I really like the Azure Logic Apps. It reminds me of the good old days of workflows in WF except that this meant for simple workflow logic, but it does the trick. I particularly like the FTP Connector and the Azure BLOB connector. Due to the trigger function not yet implemented in the Azure BLOB connector, I found a workaround which was to use the FTP Connector, then use the Blob Connector as an action. But in this particular IoT scenario, it is hardly a workaround, it’s a necessity because the “thing” could only upload my payload in an FTP server or send an email with the payload as attachment. More about this IoT scenario I am working on in a later post.
For the past few days, I’d been stuck looking at this one error. When I clicked on the “Output Links” in my trigger history, this highly elusive message was shown:
“message”: “Unable to connect to the Server. The remote server returned an error: 227 Entering Passive Mode (104,43,19,174,193,60).\r\n.”
This is super weird because “227 Entering Passive Mode” is hardly an error, it’s a valid FTP status message for passive mode. So why is this an error? Before jumping into a conclusion that this is a bug in the FTP connector, I tried 3 different options for having a FTP server in Azure:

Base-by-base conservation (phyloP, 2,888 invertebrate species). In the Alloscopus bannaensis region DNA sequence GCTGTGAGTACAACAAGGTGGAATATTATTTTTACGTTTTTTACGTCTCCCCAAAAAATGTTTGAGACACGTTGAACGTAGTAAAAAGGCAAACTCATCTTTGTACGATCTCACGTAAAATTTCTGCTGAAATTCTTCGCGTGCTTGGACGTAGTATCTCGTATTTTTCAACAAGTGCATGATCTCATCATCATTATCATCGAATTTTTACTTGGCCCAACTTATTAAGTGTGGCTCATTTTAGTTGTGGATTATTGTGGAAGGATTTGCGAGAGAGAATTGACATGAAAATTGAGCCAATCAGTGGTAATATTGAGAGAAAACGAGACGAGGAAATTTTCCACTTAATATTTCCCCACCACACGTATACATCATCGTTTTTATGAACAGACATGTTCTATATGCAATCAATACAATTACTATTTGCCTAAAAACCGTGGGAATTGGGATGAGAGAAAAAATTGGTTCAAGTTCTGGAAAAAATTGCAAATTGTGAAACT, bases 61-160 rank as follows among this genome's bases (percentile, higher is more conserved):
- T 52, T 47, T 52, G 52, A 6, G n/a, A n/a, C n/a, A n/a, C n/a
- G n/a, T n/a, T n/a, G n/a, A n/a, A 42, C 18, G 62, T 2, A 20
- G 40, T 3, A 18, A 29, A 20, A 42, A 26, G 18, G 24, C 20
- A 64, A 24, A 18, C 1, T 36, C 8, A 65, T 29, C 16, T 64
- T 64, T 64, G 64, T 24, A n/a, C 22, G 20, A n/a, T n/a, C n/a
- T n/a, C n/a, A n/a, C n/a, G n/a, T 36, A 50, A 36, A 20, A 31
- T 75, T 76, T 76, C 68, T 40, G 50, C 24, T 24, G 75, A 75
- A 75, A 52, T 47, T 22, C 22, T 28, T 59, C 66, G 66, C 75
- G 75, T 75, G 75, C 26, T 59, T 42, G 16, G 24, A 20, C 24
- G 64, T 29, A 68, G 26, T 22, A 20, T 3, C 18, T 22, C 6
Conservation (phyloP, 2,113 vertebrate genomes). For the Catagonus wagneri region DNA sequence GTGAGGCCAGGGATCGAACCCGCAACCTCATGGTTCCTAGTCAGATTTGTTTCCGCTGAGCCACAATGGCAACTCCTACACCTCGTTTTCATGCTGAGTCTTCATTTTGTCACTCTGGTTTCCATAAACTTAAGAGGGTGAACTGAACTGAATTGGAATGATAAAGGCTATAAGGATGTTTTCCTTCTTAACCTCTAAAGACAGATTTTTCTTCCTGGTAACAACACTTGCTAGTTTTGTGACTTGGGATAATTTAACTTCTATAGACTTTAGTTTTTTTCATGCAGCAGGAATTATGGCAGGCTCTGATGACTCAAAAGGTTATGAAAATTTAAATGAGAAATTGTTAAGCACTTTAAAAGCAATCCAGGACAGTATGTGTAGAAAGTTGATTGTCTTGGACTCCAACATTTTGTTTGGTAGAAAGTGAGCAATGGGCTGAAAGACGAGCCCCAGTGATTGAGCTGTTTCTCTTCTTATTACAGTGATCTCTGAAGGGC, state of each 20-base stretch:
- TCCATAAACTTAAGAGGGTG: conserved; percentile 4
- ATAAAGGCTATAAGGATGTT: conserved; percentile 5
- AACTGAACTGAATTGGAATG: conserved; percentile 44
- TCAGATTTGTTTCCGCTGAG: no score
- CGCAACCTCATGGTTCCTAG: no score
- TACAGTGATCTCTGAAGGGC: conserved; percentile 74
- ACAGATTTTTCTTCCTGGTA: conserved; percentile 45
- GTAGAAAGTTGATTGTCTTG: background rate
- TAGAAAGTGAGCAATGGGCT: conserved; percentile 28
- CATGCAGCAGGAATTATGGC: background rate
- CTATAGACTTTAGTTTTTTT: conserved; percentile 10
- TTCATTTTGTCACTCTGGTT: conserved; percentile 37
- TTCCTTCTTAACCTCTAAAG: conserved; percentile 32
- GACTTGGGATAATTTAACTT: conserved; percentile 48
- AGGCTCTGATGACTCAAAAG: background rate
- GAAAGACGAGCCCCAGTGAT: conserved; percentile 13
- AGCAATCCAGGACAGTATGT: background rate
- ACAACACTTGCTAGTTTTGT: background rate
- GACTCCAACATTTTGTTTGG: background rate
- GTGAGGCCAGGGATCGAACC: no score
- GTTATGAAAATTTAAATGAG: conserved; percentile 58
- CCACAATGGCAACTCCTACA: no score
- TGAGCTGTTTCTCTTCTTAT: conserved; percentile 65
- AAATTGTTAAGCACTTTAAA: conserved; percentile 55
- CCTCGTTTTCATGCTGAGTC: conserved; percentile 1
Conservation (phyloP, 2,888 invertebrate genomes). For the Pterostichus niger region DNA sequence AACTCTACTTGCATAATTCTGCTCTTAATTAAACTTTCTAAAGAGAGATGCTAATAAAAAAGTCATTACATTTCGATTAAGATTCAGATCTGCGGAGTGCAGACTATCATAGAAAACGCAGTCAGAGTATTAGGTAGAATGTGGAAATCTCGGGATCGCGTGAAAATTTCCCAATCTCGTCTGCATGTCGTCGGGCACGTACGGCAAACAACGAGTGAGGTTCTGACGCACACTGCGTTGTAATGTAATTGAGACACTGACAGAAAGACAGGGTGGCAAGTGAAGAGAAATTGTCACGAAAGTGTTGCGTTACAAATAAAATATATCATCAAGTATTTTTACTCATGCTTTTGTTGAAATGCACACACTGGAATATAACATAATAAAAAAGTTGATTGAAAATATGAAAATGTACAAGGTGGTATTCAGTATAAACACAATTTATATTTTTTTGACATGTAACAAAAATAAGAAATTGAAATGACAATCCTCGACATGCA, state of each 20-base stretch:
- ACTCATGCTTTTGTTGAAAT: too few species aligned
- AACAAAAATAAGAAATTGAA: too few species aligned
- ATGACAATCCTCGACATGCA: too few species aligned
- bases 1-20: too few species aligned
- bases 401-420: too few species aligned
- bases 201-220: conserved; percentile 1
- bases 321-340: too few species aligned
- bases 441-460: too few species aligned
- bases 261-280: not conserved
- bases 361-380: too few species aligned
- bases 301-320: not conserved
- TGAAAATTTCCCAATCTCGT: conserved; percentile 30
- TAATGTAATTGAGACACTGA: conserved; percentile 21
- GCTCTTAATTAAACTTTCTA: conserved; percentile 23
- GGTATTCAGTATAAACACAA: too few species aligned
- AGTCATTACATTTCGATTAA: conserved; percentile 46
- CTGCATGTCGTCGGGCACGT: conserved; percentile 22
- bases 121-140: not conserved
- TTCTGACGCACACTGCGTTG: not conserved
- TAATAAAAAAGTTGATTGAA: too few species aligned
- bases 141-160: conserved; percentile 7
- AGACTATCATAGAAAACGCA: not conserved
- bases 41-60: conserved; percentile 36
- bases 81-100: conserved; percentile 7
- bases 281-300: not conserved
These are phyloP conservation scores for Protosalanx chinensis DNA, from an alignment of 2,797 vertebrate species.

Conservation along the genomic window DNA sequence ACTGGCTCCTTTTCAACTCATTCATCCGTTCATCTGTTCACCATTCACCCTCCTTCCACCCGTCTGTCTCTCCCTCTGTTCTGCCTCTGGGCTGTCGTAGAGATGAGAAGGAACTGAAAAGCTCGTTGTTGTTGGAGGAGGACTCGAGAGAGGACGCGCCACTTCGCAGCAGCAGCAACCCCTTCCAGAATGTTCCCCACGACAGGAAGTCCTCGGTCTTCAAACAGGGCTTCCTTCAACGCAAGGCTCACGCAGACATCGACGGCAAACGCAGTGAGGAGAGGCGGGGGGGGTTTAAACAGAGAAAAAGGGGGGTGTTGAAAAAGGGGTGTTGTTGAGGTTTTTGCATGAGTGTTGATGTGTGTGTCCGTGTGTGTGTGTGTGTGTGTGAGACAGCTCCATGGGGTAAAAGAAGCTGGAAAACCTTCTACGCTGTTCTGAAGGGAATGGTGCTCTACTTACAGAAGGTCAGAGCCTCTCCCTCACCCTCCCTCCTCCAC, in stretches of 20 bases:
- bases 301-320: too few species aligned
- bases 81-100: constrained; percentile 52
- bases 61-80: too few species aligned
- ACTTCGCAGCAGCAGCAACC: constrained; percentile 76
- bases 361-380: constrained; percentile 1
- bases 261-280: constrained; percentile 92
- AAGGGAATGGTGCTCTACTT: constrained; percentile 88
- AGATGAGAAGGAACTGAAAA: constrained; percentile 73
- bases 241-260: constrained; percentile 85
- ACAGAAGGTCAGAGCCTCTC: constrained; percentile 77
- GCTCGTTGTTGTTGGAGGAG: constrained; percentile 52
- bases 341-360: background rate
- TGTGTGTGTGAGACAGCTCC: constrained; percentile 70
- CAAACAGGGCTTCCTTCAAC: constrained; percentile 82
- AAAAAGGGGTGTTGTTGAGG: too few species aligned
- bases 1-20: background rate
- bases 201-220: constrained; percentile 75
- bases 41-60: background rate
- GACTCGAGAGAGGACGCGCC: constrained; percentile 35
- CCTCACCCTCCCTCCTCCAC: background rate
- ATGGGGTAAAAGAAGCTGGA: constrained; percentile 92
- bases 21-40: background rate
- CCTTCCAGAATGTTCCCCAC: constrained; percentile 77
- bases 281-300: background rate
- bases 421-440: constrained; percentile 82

1. Azure websites
2. A Linux VM running vsftpd.
3. A Windows Server 2012 R2 Datacenter running FTP Server
I tried all of the above in that order. Only (1) worked, but my “thing” could not upload the event data into an Azure website FTP server. I wasn’t even going to try to fix what’s in my “thing” because this “thing” is pretty much a blackbox, if you will. It’s white actually but you get what I mean. So I tried options (2) and (3).
After trying out all kinds of configuration and creating incoming rules and Azure endpoints to allow traffic, it finally dawned upon me. If I want to make a VM instance available across a range of ports, I have to specify the ports by adding them as endpoints in my Azure management portal. However the easier solution is to enable an instance-level public IP address for that VM instance. With this configuration I can communicate directly with my VM instance using the public IP address. The advantage of doing so is that I can immediately enable a passive FTP server, because “passive” essentially means that it can choose ports dynamically.
These port ranges can be huge, so I don’t think you would want to specify/add 1001 port numbers as endpoints on your VM instance. While it costs to have a instance-level public IP address, it’s well worth the money. Trust me.
Just remember to create an incoming rule for your firewall to allow your data channel port range.
What a relief when I finally saw the following in the FTP connector trigger history.